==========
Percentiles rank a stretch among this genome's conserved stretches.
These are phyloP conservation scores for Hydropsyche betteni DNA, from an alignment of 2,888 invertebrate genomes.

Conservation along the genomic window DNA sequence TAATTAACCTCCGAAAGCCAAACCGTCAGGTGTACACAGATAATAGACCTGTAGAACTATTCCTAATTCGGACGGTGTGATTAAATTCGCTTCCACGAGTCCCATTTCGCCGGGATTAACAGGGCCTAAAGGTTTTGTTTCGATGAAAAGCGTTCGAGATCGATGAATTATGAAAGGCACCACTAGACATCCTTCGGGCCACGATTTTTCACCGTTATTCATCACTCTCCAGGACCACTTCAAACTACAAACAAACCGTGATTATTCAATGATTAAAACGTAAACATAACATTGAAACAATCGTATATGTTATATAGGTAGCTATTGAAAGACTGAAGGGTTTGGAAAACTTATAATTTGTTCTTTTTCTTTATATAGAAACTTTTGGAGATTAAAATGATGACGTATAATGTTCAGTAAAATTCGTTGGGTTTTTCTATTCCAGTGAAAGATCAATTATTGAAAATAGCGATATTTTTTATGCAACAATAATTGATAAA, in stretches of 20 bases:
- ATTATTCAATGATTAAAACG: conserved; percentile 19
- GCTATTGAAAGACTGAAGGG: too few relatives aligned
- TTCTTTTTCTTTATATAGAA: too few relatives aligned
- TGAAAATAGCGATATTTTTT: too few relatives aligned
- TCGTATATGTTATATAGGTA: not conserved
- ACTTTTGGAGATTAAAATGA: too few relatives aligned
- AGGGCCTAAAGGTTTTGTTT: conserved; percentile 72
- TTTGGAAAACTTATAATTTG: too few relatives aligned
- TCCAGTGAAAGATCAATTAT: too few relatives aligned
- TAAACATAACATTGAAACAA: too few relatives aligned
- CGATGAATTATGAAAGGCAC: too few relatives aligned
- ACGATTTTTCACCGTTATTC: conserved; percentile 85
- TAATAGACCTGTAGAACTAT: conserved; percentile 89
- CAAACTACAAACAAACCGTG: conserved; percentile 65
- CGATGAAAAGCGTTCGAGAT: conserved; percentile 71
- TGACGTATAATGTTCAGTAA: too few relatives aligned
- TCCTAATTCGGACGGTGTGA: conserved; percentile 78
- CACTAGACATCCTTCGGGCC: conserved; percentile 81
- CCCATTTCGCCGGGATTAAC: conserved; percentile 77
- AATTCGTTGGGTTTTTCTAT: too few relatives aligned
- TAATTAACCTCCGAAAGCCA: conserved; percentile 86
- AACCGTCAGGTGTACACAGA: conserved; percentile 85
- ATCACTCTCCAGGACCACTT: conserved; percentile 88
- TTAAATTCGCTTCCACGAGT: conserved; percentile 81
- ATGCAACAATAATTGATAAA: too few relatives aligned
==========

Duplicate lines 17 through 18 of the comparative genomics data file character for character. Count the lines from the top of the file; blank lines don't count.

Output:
- CAAACTACAAACAAACCGTG: conserved; percentile 65
- CGATGAAAAGCGTTCGAGAT: conserved; percentile 71